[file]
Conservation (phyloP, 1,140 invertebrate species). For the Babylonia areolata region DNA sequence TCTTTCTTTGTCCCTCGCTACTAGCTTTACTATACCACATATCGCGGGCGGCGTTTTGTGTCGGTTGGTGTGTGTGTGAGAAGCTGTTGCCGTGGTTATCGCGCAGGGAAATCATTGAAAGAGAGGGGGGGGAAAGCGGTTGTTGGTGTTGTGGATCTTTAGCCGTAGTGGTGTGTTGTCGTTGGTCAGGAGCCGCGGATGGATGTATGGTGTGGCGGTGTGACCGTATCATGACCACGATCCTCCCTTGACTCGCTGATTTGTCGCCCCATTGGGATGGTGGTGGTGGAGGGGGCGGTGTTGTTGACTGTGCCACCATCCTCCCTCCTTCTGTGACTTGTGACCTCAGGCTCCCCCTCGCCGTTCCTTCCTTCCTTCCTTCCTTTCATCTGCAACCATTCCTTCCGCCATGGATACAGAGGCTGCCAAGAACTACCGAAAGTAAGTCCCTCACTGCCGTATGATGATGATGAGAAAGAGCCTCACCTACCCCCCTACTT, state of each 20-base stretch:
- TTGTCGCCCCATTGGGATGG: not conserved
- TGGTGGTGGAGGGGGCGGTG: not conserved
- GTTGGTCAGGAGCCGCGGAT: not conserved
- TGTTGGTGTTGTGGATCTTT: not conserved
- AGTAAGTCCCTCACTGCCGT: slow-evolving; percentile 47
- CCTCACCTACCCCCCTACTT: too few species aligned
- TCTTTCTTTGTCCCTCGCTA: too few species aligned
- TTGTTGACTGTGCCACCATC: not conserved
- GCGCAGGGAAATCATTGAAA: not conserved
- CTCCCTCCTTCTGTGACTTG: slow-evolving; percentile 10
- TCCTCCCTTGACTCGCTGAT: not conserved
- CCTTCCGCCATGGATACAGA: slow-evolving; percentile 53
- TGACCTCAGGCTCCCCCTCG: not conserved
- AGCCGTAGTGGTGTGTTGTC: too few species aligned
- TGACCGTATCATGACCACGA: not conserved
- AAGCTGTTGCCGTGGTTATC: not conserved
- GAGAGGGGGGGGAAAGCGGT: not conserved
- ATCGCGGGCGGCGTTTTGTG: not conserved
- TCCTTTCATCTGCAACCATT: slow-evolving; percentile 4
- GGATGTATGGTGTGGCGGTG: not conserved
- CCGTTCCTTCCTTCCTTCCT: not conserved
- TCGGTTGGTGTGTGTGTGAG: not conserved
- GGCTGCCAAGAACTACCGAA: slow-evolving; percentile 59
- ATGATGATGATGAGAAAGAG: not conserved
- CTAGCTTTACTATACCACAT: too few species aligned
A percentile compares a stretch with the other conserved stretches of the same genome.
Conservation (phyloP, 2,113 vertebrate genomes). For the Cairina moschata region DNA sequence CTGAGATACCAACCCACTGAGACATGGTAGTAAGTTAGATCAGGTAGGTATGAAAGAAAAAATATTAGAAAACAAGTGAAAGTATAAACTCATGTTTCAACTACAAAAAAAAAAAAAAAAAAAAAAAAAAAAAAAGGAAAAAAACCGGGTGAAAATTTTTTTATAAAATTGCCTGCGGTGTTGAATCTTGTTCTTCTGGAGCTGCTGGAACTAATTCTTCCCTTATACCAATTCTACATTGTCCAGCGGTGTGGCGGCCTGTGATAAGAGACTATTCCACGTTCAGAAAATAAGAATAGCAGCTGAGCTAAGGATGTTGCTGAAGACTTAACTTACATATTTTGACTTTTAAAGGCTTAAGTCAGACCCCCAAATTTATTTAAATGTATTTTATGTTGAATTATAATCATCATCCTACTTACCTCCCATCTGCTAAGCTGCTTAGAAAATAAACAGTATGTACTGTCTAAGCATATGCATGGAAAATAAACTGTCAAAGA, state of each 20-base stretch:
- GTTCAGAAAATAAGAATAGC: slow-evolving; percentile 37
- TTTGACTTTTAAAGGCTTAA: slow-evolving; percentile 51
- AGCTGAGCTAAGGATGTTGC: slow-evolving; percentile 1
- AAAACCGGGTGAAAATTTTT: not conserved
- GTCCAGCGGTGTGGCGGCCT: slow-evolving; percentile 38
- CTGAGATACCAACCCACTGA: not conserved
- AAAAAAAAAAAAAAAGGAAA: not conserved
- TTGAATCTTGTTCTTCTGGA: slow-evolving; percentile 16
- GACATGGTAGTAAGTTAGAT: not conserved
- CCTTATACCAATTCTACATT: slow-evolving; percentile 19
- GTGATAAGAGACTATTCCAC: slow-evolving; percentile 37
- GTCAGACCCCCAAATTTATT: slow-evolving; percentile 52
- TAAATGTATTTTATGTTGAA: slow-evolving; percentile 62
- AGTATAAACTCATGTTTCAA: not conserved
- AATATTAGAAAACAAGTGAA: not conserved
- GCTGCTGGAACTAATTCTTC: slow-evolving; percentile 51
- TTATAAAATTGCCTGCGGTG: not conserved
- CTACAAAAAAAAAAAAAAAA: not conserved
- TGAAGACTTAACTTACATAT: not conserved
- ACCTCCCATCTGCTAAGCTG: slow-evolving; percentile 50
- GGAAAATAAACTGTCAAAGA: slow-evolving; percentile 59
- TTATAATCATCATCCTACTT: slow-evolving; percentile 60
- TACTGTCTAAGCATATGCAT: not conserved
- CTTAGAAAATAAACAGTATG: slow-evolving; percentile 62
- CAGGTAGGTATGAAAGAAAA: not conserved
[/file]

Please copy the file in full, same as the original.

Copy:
Conservation (phyloP, 1,140 invertebrate species). For the Babylonia areolata region DNA sequence TCTTTCTTTGTCCCTCGCTACTAGCTTTACTATACCACATATCGCGGGCGGCGTTTTGTGTCGGTTGGTGTGTGTGTGAGAAGCTGTTGCCGTGGTTATCGCGCAGGGAAATCATTGAAAGAGAGGGGGGGGAAAGCGGTTGTTGGTGTTGTGGATCTTTAGCCGTAGTGGTGTGTTGTCGTTGGTCAGGAGCCGCGGATGGATGTATGGTGTGGCGGTGTGACCGTATCATGACCACGATCCTCCCTTGACTCGCTGATTTGTCGCCCCATTGGGATGGTGGTGGTGGAGGGGGCGGTGTTGTTGACTGTGCCACCATCCTCCCTCCTTCTGTGACTTGTGACCTCAGGCTCCCCCTCGCCGTTCCTTCCTTCCTTCCTTCCTTTCATCTGCAACCATTCCTTCCGCCATGGATACAGAGGCTGCCAAGAACTACCGAAAGTAAGTCCCTCACTGCCGTATGATGATGATGAGAAAGAGCCTCACCTACCCCCCTACTT, state of each 20-base stretch:
- TTGTCGCCCCATTGGGATGG: not conserved
- TGGTGGTGGAGGGGGCGGTG: not conserved
- GTTGGTCAGGAGCCGCGGAT: not conserved
- TGTTGGTGTTGTGGATCTTT: not conserved
- AGTAAGTCCCTCACTGCCGT: slow-evolving; percentile 47
- CCTCACCTACCCCCCTACTT: too few species aligned
- TCTTTCTTTGTCCCTCGCTA: too few species aligned
- TTGTTGACTGTGCCACCATC: not conserved
- GCGCAGGGAAATCATTGAAA: not conserved
- CTCCCTCCTTCTGTGACTTG: slow-evolving; percentile 10
- TCCTCCCTTGACTCGCTGAT: not conserved
- CCTTCCGCCATGGATACAGA: slow-evolving; percentile 53
- TGACCTCAGGCTCCCCCTCG: not conserved
- AGCCGTAGTGGTGTGTTGTC: too few species aligned
- TGACCGTATCATGACCACGA: not conserved
- AAGCTGTTGCCGTGGTTATC: not conserved
- GAGAGGGGGGGGAAAGCGGT: not conserved
- ATCGCGGGCGGCGTTTTGTG: not conserved
- TCCTTTCATCTGCAACCATT: slow-evolving; percentile 4
- GGATGTATGGTGTGGCGGTG: not conserved
- CCGTTCCTTCCTTCCTTCCT: not conserved
- TCGGTTGGTGTGTGTGTGAG: not conserved
- GGCTGCCAAGAACTACCGAA: slow-evolving; percentile 59
- ATGATGATGATGAGAAAGAG: not conserved
- CTAGCTTTACTATACCACAT: too few species aligned
A percentile compares a stretch with the other conserved stretches of the same genome.
Conservation (phyloP, 2,113 vertebrate genomes). For the Cairina moschata region DNA sequence CTGAGATACCAACCCACTGAGACATGGTAGTAAGTTAGATCAGGTAGGTATGAAAGAAAAAATATTAGAAAACAAGTGAAAGTATAAACTCATGTTTCAACTACAAAAAAAAAAAAAAAAAAAAAAAAAAAAAAAGGAAAAAAACCGGGTGAAAATTTTTTTATAAAATTGCCTGCGGTGTTGAATCTTGTTCTTCTGGAGCTGCTGGAACTAATTCTTCCCTTATACCAATTCTACATTGTCCAGCGGTGTGGCGGCCTGTGATAAGAGACTATTCCACGTTCAGAAAATAAGAATAGCAGCTGAGCTAAGGATGTTGCTGAAGACTTAACTTACATATTTTGACTTTTAAAGGCTTAAGTCAGACCCCCAAATTTATTTAAATGTATTTTATGTTGAATTATAATCATCATCCTACTTACCTCCCATCTGCTAAGCTGCTTAGAAAATAAACAGTATGTACTGTCTAAGCATATGCATGGAAAATAAACTGTCAAAGA, state of each 20-base stretch:
- GTTCAGAAAATAAGAATAGC: slow-evolving; percentile 37
- TTTGACTTTTAAAGGCTTAA: slow-evolving; percentile 51
- AGCTGAGCTAAGGATGTTGC: slow-evolving; percentile 1
- AAAACCGGGTGAAAATTTTT: not conserved
- GTCCAGCGGTGTGGCGGCCT: slow-evolving; percentile 38
- CTGAGATACCAACCCACTGA: not conserved
- AAAAAAAAAAAAAAAGGAAA: not conserved
- TTGAATCTTGTTCTTCTGGA: slow-evolving; percentile 16
- GACATGGTAGTAAGTTAGAT: not conserved
- CCTTATACCAATTCTACATT: slow-evolving; percentile 19
- GTGATAAGAGACTATTCCAC: slow-evolving; percentile 37
- GTCAGACCCCCAAATTTATT: slow-evolving; percentile 52
- TAAATGTATTTTATGTTGAA: slow-evolving; percentile 62
- AGTATAAACTCATGTTTCAA: not conserved
- AATATTAGAAAACAAGTGAA: not conserved
- GCTGCTGGAACTAATTCTTC: slow-evolving; percentile 51
- TTATAAAATTGCCTGCGGTG: not conserved
- CTACAAAAAAAAAAAAAAAA: not conserved
- TGAAGACTTAACTTACATAT: not conserved
- ACCTCCCATCTGCTAAGCTG: slow-evolving; percentile 50
- GGAAAATAAACTGTCAAAGA: slow-evolving; percentile 59
- TTATAATCATCATCCTACTT: slow-evolving; percentile 60
- TACTGTCTAAGCATATGCAT: not conserved
- CTTAGAAAATAAACAGTATG: slow-evolving; percentile 62
- CAGGTAGGTATGAAAGAAAA: not conserved